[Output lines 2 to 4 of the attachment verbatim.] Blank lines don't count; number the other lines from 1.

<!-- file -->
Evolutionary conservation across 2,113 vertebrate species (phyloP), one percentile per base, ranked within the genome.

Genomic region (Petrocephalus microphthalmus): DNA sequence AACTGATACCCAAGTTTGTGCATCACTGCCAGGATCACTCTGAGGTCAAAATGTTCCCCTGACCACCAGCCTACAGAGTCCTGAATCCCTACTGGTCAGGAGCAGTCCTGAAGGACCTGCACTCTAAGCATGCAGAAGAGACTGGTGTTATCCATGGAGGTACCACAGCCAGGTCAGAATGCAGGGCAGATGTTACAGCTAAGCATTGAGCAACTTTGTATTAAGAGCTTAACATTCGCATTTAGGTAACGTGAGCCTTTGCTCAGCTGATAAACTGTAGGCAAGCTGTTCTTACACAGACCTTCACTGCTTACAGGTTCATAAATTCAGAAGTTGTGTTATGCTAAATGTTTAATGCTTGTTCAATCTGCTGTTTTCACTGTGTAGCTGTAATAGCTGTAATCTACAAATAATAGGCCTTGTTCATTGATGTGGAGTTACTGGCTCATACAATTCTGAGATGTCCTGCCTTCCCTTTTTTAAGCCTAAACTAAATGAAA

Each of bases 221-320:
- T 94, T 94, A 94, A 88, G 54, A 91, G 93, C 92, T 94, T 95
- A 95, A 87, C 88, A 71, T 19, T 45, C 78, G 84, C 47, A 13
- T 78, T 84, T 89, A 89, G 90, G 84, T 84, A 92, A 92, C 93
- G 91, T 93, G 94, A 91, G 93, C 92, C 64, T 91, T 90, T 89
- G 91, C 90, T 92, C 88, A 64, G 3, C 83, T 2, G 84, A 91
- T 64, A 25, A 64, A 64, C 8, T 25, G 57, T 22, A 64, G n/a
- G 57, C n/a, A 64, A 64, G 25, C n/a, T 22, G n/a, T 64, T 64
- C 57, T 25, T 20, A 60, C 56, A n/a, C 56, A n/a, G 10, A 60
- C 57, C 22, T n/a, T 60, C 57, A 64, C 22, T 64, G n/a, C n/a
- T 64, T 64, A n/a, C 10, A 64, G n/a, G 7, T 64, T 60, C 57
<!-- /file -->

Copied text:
Genomic region (Petrocephalus microphthalmus): DNA sequence AACTGATACCCAAGTTTGTGCATCACTGCCAGGATCACTCTGAGGTCAAAATGTTCCCCTGACCACCAGCCTACAGAGTCCTGAATCCCTACTGGTCAGGAGCAGTCCTGAAGGACCTGCACTCTAAGCATGCAGAAGAGACTGGTGTTATCCATGGAGGTACCACAGCCAGGTCAGAATGCAGGGCAGATGTTACAGCTAAGCATTGAGCAACTTTGTATTAAGAGCTTAACATTCGCATTTAGGTAACGTGAGCCTTTGCTCAGCTGATAAACTGTAGGCAAGCTGTTCTTACACAGACCTTCACTGCTTACAGGTTCATAAATTCAGAAGTTGTGTTATGCTAAATGTTTAATGCTTGTTCAATCTGCTGTTTTCACTGTGTAGCTGTAATAGCTGTAATCTACAAATAATAGGCCTTGTTCATTGATGTGGAGTTACTGGCTCATACAATTCTGAGATGTCCTGCCTTCCCTTTTTTAAGCCTAAACTAAATGAAA

Each of bases 221-320:
- T 94, T 94, A 94, A 88, G 54, A 91, G 93, C 92, T 94, T 95